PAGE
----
Charity plans to place 20 ‘Little Free Diverse Libraries’ around Duval County

1st library is in Riverside; 904Ward wants community input on where next 19 should go

JACKSONVILLE, Fla. – A Jacksonville charity is giving people access to books in mobile libraries called “Little Free Diverse Libraries” that will be all around Duval County.

The first is on King Street near Roosevelt Boulevard in the Riverside neighborhood, south of the I-10 overpass.

Another 19 will be added across the county, and people can submit ideas for where those should be placed at

Inside each of the libraries -- which are painted by local artists -- will be at least 30 books.

Kimberly Allen, the CEO of 904Ward, a charity committed to ending racism and building relationships, started the effort to represent the stories of people in this community.

This comes as schools review books in response to a new state law, and some educators are “erring on the side of caution” and removing all books from their shelves in their classrooms and libraries.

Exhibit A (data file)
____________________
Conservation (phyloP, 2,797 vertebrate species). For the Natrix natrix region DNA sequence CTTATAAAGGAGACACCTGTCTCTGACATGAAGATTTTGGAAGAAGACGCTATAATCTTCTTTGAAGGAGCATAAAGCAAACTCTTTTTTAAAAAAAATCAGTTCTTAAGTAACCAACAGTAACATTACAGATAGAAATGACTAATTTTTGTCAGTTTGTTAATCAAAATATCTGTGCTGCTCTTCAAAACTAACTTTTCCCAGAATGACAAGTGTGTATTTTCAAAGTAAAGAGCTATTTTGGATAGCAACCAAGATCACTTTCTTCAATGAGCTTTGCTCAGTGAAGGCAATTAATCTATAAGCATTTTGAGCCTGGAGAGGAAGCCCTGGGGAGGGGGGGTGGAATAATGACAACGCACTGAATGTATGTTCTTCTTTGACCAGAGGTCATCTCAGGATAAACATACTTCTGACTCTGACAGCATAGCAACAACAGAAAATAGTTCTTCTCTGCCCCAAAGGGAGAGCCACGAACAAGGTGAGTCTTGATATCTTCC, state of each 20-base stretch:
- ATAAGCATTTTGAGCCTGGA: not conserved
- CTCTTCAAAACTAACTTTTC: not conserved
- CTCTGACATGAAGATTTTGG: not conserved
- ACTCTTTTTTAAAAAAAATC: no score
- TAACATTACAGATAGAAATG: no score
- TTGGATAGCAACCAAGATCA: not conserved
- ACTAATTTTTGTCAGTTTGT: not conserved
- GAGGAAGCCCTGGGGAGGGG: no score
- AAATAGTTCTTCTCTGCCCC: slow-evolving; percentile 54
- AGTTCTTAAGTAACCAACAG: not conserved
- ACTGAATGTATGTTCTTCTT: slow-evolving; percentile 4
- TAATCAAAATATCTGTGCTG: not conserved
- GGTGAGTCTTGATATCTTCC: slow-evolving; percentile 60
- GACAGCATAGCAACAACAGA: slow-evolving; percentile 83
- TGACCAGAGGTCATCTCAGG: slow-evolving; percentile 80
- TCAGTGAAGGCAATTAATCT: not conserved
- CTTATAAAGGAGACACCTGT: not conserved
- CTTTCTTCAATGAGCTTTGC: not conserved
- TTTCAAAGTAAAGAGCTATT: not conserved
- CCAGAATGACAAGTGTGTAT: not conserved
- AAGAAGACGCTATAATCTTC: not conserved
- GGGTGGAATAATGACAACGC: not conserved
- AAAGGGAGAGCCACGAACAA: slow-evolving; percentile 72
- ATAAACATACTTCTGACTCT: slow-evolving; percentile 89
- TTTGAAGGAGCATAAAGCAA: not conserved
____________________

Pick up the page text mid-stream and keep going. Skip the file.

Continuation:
“There are places in the community that folks can go, adults and young people to still have access to fiction and non-fiction books about people in marginalized communities by authors of color, people from the LGBTQ+ community, people who have lived their lives on the margins for a lot of times,” Allen said.

This first library is dedicated to the late Bryant Rollins, who was a journalist and author who fought for social and racial justice, especially during the Civil Rights Movement.

His widow, Shirley Stetson, is honored by this first library being named after her late husband.

“The entire world is trying to grapple with how we can make peace with each other, and Bryant would have said to them -- as did Martin Luther King Jr. -- all meaningful and lasting change begins on the inside,” Stetson said.

Hope McMath runs Yellow House Art Gallery, which is a space for art that is socially conscious. McMath calls books “bridge builders.”

“Trying to make sure that our children and adults in our community, have regular access to information, to knowledge, to free expression, to creativity,” McMath said.

They say this is their way of creating change.

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